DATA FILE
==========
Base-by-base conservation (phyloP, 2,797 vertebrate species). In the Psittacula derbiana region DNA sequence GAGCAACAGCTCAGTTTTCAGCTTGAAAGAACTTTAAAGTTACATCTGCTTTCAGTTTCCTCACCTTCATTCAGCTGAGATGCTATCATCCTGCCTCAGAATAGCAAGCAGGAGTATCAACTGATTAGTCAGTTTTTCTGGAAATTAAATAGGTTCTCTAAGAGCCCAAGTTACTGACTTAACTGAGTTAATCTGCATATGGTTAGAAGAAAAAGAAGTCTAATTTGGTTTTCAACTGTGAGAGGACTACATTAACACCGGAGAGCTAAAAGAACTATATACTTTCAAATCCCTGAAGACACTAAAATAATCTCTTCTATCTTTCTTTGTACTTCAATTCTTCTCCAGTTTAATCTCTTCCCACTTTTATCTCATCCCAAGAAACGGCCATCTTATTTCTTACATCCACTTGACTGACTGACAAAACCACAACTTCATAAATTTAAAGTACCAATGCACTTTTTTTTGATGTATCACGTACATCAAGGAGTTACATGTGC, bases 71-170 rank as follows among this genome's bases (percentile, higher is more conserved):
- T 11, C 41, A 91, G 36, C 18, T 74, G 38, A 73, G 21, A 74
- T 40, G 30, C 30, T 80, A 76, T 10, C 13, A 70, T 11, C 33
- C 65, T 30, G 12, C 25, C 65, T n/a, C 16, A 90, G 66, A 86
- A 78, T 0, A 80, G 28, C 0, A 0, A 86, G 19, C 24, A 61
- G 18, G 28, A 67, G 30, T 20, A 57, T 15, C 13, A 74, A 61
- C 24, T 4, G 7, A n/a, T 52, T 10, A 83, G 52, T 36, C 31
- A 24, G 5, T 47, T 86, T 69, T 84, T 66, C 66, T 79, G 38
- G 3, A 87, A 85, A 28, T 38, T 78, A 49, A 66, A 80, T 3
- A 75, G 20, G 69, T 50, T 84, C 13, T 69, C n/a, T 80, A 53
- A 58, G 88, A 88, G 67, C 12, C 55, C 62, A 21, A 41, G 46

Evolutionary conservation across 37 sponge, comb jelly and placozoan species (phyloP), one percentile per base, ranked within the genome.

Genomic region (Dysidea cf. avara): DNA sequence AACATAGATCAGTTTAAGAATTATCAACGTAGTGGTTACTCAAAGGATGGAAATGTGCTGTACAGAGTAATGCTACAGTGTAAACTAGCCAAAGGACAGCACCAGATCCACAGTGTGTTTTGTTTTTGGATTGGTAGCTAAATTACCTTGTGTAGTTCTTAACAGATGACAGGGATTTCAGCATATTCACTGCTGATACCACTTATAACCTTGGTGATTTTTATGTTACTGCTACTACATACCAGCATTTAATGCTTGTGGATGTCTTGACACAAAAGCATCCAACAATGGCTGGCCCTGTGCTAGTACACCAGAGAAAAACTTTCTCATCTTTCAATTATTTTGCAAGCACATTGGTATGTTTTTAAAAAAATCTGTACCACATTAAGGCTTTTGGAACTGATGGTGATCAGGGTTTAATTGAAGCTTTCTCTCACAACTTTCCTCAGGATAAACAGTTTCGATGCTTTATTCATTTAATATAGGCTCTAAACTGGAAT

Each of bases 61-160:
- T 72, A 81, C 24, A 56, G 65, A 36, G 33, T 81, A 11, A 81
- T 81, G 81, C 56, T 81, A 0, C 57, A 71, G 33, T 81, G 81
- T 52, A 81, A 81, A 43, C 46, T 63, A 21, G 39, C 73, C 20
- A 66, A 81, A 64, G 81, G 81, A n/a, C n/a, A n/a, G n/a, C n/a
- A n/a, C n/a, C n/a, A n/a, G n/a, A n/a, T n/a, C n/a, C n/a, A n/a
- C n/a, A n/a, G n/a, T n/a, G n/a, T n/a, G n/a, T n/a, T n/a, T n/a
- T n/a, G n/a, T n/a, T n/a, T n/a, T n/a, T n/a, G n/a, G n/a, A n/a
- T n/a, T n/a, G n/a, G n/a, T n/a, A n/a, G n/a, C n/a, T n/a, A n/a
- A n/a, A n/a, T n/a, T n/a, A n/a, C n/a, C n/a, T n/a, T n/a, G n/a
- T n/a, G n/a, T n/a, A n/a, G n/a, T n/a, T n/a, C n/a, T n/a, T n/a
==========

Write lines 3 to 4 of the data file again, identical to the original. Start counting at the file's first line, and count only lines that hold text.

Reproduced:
- T 40, G 30, C 30, T 80, A 76, T 10, C 13, A 70, T 11, C 33
- C 65, T 30, G 12, C 25, C 65, T n/a, C 16, A 90, G 66, A 86